As you may have heard, Windows 10 is supposed to be the last Windows version. Not that Windows is "going away", but they just won't have any new "numbered" releases like Win 11 or Win 12. Instead, the new features come as part of semi-annual updates: fall and spring. Many of these updates are VERY large and take a lot of effort and time to install. They can also "surprise" you when they actually show up. Here is some help in dealing with Windows Update and how to make the process smoother, even if you are not a "techie". You can even do these things in the summer and winter (joking) or anytime when a big update is not pending:
1) The big issue we have seen is "PATIENCE". Big updates take time and do some "strange" things, like blanking your screen for an hour or two. It is NEVER a good idea to interrupt an update bu pulling out the power cord or holding the computer power button. It is risky. Think -- an update half in and half out. Sometimes, the system will recover. Other times, maybe not. If you are doing updates, especially if your disk or other component is not the speediest, be prepared to be patient.
2) Drivers -- especially if you have a laptop/notebook, there may be a lot of hardware in your computer that Microsoft doesn't really have the perfect software for. Become familiar with going to the manufacturer's website (for example, Dell, HP, Lenovo,...) and then to their support page and look for software downloads and, in particular, drivers and firmware for your specific make and model computer as well as for your Win 10 OS (32 bit or 64 bit?). If you have not tried, download the drivers into a folder and make note of the versions and what each driver/firmware is for. Compare what you find with the versions you are running. Find and use the "device manager" on your system to find out driver versions. Some have reported that the Microsoft versions of the drivers are better but others have found that the OEM drivers are better. If you bought your own hardware, you may have to go to the manufacturer website for that hardware to get the best drivers. Practice upgrading drivers and use the device manager if you need to fallback.
3) Periodically, and right before you suspect a big update, run some update related maintenance on your system. See next sections.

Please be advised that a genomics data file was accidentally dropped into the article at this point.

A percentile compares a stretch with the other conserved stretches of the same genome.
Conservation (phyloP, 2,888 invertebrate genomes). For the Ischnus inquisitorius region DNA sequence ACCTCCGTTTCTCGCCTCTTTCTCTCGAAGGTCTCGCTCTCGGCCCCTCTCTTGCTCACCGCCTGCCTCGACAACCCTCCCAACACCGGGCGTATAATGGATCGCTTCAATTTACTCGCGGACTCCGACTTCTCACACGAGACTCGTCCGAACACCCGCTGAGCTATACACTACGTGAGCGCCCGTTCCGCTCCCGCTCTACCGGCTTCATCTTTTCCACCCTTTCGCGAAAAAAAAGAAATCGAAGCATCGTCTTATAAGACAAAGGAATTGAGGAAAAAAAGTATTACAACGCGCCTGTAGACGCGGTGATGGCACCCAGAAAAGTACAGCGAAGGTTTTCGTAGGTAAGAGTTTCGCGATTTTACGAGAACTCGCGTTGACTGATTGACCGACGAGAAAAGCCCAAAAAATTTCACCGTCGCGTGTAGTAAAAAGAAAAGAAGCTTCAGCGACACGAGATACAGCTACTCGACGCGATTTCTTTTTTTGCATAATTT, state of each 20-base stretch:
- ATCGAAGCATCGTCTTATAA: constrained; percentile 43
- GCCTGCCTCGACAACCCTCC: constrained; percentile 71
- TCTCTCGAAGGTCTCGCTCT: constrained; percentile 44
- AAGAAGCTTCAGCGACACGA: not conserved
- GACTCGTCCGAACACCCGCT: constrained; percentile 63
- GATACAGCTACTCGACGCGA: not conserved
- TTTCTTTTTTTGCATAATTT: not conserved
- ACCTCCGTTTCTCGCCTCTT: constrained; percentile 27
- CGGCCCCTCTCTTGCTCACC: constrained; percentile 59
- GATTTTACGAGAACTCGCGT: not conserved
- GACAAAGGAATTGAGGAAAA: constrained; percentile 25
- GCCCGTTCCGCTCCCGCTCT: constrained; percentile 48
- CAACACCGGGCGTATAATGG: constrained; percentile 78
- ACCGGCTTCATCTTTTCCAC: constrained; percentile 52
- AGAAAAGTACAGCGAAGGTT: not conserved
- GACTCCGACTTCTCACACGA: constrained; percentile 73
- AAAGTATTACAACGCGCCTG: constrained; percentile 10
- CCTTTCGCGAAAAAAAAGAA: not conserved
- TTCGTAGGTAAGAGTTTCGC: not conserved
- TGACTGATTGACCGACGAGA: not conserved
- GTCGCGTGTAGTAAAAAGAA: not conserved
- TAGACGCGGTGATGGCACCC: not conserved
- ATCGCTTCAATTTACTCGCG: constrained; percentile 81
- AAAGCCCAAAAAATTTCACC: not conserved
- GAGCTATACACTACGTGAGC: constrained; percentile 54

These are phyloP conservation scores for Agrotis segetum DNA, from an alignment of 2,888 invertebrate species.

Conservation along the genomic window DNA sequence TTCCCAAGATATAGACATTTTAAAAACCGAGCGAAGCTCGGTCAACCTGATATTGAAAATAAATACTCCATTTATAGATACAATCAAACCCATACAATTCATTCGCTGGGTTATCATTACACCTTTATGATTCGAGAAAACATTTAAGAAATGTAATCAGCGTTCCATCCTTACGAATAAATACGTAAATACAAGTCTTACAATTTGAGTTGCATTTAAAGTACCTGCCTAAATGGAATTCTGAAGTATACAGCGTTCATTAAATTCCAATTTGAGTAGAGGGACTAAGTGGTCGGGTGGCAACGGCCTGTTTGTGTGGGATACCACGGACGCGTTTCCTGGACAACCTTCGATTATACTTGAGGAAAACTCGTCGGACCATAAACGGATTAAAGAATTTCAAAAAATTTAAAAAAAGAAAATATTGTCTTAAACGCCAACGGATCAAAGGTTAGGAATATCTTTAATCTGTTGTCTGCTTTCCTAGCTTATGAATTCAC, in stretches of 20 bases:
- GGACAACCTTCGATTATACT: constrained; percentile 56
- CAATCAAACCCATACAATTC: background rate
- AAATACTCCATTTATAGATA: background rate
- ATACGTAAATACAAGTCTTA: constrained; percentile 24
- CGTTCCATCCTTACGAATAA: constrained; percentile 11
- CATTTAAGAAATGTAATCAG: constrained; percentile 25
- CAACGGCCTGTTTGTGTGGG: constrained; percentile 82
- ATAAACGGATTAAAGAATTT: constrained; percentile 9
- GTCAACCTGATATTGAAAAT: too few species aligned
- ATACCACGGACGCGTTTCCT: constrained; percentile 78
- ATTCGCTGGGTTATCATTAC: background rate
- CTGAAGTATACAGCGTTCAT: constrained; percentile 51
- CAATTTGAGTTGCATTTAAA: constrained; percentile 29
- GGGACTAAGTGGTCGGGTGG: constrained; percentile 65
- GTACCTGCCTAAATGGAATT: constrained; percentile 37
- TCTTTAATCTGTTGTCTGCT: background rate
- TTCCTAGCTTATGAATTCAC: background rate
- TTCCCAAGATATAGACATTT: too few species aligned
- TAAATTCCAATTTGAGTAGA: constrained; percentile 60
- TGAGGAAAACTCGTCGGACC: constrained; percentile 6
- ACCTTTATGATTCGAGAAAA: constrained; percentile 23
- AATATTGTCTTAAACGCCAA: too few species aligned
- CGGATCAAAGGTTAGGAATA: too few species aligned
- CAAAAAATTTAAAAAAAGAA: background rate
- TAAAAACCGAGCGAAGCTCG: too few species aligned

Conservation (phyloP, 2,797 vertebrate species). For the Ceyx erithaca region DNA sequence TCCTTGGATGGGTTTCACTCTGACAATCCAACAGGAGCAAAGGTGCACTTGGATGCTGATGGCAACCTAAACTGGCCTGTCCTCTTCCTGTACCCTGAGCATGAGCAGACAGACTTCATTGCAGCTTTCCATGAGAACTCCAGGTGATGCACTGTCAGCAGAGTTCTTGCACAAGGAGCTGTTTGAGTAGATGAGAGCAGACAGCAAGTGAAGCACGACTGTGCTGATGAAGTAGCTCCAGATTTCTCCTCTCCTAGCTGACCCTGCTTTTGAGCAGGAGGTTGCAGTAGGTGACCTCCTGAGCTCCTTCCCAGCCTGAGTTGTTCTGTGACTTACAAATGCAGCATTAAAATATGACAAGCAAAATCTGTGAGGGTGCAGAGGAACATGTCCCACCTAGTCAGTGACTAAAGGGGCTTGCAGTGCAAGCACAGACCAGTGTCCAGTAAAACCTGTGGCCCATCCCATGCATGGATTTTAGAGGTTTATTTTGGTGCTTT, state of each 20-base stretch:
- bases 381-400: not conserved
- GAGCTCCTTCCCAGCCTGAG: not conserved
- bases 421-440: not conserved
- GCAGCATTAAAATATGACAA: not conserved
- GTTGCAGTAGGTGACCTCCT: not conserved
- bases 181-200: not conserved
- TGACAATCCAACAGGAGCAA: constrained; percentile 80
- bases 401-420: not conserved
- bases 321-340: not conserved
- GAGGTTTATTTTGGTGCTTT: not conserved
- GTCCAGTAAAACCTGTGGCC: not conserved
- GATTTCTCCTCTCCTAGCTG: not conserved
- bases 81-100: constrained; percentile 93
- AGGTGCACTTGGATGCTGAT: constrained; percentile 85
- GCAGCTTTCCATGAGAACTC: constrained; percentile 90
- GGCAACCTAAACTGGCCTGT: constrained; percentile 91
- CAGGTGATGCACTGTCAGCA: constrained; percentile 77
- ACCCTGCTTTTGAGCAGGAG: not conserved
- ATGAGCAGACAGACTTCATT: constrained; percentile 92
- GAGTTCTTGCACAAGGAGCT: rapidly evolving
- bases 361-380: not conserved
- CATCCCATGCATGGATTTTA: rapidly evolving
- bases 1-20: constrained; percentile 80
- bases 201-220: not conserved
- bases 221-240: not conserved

4) CHKDSK -- Check disk (CHKDSK) can be run many ways. You can right click on the C: drive (or other drives if you have or use them) and select "properties". Then, under the tools tab, there is "error checking". You can run it there. Or you can try using the admin command prompt to run CHKDSK C: /F but if you do a /? instead of the /F, you see see what all of the options are.
5) The admin command prompt: You will need to do this for some of the items mentioned here. To use this, here is how I get to it.
Right-click on the "start" (Windows symbol) on the task bar. Left-click on Command Prompt (Admin). Answer Yes to any user access control message. At the prompt that looks like, "C:\windows\system32>" you will be able to type in commands such as CHKDSK C: /F
6) To make sure your Windows "Image" is good, you can type at the admin command prompt:
DISM /Online /Cleanup-Image /RestoreHealth
This takes a while to run. It will clean up your windows image which is important for windows update to run properly.
7) System File Checking -- At the Admin command prompt, type
This will check your system files. Good for making sure your system files are not corrupted and can be updated.
8 ) Defrag -- If you have a regular HDD (as opposed to an SSD), DEFRAG can be run from either the admin command prompt or, it can also be accessed from the tools tab on the drive properties display. If you have an SSD, this tool can be used to perform a TRIM function on the drive.
9) Troubleshooters -- Under the Control Panel there is a troubleshooting section. If you run the "system and security" troubleshooter for Windows Update, that could help clean up any errors. You can also make yourself familiar with other troubleshooters if you ever need them.
10) Finally, under System Settings there is one section for Update & Security. Here, you can review your update history, looking for any problems. If you have Windows 10 Pro, you can postpone updates to give others a chance to test them out before you apply them.
The most important thing you can do for yourself is to find a good backup and restore solution. Don't just copy files from one place to another. You need to find one that you can use to go back to previous editions of files, if necessary. And, finally, something else you can do: at a local community college, you may be able to find some basic computer classes that can teach you more than you can obtain just by reading posts in a forum. They can be fun so you may want to look into them.